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The Department of Conservation continues to gather information to make an informed scientific decision on invasive crayfish. The Department has listened and consulted with bait producers and dealers on invasive crayfish. Education efforts have worked to inform anglers and bait sellers about how to prevent invasive crayfish from damaging the state’s sport-fishing industry.
A proposed course of action would prohibit the importation, purchase or sale of live crayfish, commonly called crawdads, for use as fish bait. It would not prevent anglers from catching crayfish and using them as bait. This action is intended to prevent damage to stream and lake ecology, species losses and protect recreational and economic values associated with fishing. More than 1.1 million Missourians enjoy sport fishing, which generates more than $2 billion in economic activity in the state annually.
Surveys conducted in 2010 and 2011 showed crayfish sales were minor for most Missouri bait shops, pet shops and aquaculture operations, typically representing only about 1 percent of their income. Nevertheless, Deputy Director Tom Draper, who chairs MDC’s Regulations Committee, says the decision to consider banning commercial crayfish sales was not taken lightly.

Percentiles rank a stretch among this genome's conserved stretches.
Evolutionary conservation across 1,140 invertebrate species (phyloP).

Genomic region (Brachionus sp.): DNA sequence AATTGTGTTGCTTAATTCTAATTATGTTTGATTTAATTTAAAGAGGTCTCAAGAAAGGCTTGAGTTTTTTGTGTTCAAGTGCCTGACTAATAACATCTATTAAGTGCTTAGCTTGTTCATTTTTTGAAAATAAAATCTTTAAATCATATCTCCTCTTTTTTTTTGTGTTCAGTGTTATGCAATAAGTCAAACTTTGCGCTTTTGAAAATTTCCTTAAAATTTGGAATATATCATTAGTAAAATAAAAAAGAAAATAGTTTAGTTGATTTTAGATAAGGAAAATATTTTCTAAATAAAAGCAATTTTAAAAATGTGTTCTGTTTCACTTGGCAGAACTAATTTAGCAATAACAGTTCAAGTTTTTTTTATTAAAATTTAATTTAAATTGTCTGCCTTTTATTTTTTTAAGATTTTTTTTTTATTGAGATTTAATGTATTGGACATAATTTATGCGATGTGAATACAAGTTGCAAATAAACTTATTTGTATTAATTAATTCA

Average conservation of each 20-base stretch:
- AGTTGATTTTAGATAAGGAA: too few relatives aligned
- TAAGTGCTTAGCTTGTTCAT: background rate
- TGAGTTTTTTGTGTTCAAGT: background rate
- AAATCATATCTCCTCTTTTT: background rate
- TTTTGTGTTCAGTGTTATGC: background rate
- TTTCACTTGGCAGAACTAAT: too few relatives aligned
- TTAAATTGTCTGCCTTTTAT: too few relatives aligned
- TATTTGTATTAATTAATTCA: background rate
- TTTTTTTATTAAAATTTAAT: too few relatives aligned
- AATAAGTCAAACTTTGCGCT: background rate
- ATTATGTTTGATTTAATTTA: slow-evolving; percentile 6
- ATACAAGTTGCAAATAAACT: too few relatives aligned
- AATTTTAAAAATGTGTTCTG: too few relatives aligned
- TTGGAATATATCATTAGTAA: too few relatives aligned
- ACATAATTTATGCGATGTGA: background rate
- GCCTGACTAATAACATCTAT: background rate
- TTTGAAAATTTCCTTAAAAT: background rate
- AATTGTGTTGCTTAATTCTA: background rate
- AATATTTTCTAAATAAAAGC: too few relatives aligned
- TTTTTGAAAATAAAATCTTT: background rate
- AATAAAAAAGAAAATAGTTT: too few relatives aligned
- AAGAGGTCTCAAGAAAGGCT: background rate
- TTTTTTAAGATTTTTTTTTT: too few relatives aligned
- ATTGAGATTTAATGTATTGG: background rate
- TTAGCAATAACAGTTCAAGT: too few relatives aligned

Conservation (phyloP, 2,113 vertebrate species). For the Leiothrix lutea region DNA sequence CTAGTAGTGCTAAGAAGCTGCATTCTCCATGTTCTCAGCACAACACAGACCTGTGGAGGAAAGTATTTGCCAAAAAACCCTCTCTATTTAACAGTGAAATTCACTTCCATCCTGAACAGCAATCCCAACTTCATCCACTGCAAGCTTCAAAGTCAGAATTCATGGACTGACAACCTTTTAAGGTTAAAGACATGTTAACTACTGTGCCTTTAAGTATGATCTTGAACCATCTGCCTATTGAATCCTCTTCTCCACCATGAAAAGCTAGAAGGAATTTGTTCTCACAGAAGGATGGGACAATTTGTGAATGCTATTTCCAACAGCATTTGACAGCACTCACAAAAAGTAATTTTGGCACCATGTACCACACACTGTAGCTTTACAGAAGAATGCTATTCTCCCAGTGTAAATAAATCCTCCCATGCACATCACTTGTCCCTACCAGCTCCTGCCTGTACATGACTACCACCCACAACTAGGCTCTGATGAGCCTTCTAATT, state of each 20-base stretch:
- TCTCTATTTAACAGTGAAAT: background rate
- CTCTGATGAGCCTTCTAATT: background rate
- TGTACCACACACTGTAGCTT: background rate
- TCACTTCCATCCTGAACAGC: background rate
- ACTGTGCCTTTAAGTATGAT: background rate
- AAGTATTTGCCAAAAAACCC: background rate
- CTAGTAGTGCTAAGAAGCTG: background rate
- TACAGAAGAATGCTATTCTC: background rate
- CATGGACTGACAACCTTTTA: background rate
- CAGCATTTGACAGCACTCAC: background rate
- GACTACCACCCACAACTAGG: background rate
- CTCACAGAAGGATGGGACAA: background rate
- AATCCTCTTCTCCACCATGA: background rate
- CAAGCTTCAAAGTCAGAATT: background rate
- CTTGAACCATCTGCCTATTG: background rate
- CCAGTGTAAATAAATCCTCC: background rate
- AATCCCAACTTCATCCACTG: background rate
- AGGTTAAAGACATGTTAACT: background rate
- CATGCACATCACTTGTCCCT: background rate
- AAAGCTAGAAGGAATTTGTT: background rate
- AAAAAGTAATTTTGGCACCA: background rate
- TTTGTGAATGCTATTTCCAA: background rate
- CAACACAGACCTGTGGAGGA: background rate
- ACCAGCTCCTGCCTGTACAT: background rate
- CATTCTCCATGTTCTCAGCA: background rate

“The Conservation Department is responsible to the citizens of Missouri for protecting fish and wildlife and the economic and recreational benefits that go with them,” says Draper. “Other states already are seeing declines in the quality of fishing because of invasive crayfish. We don’t want to get 20 or 30 years down the road and wish we had done something to protect our fishing when we had the chance. Knowing what we do, it would be irresponsible not to take some type of action to protect Missouri’s aquatic resources.”
MDC Resource Scientist Bob DiStefano says crayfish are unlike many invasive species, because they don’t have to be far from their native areas to cause trouble. A crayfish species whose population is in balance with other species in its native waters can cause ecological problems when introduced to a neighboring watershed.
“Many crayfish species can become invasive if moved into the wrong setting,” says DiStefano. Imported crayfish also can carry diseases with the potential of decimating native crayfish populations. Crayfish are a staple food for black bass, sunfish and many other sport fish.
What MDC knows about invasive crayfish comes from dozens of studies in Missouri and other states. DiStefano says those studies show that the danger posed by commercial trade in crayfish is real and serious.
For example, spot checks conducted by MDC before passage of the crayfish sales ban showed that more than one-quarter of bait shops were selling crayfish species that already were illegal under previous regulations. In most cases, these were not willful violations. Bait shop owners simply did not know the difference between crayfish species including the invasive species. Even if dealers could tell the difference, they could not be expected to detect a few individuals of an invasive species mixed in with a shipment of thousands of less-destructive crayfish.